I am not here to debate whose trials are the worst. I am speaking generally and not specifically when I say that fewer and fewer classics are rising to the top due to the volume of songs vying for greatness and the fact that many of today’s prominent writers never endured the hardship of those before. Today’s writers will tell you that themselves.
    I think of Albert E Brumley who wrote by the light of a coal oil lamp. Or some of the great writers of hymns who saw their entire family perish in fire or flood. Or Fannie Crosby who was blind, if I recall correctly. Those are the hardships and trials I was thinking about. I should have clarified it better.
    I do think today’s writers do well to keep writing the same old Gospel story in new and creative ways though. To have one book inspire countless thousands of songs is truly amazing in itself and I attribute that to the goodness of God to provide new mercies every day, and that surely must include new ideas for the songwriters.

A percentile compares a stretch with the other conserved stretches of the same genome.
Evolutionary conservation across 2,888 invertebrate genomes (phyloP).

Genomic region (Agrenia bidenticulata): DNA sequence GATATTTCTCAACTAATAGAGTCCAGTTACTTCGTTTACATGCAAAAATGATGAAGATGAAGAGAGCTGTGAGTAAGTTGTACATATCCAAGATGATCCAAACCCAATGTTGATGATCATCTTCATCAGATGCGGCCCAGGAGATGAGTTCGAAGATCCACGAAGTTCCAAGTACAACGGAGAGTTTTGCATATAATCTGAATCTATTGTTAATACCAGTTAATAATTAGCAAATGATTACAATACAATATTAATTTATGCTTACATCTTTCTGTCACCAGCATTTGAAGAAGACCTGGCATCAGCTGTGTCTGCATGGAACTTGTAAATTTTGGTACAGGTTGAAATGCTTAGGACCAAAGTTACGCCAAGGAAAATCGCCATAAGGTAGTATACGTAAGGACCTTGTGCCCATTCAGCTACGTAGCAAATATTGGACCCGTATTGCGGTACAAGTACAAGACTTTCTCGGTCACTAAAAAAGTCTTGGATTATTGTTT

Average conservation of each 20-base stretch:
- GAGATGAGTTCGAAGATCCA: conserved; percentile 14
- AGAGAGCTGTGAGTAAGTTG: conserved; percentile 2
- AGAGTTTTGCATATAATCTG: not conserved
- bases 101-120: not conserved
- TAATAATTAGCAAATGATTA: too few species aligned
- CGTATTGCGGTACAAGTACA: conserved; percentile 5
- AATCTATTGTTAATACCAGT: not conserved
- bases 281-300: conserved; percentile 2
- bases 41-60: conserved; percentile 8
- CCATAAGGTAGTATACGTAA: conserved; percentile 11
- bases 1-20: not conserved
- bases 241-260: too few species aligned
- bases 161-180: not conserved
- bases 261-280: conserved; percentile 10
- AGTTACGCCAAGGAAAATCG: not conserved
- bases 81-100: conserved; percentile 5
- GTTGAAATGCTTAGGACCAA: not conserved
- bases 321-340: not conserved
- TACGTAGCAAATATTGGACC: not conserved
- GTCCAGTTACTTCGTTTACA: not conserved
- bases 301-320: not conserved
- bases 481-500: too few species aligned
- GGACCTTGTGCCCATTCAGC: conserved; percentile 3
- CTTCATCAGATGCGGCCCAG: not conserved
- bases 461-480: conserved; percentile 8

• Kyla is younger than Albert E. Brumley and Fanny Crosby were when they died (not to mention their age when they were still alive!) … but I understand that you meant even younger than that.

  7. Well, I understand that your point, too. Show me a great writer and I’ll show you someone who has probably lived a struggle or two. I know that Marcia Henry has endured her share of problems–the tragic death of her mother who was hit by a train, her own physical problems the last few years and even the recent death of her father. Joel Lindsey has had his battles with cancer and during those times he wrote “Calvary Answers For Me” and “New Day Dawning,” two of my favorites.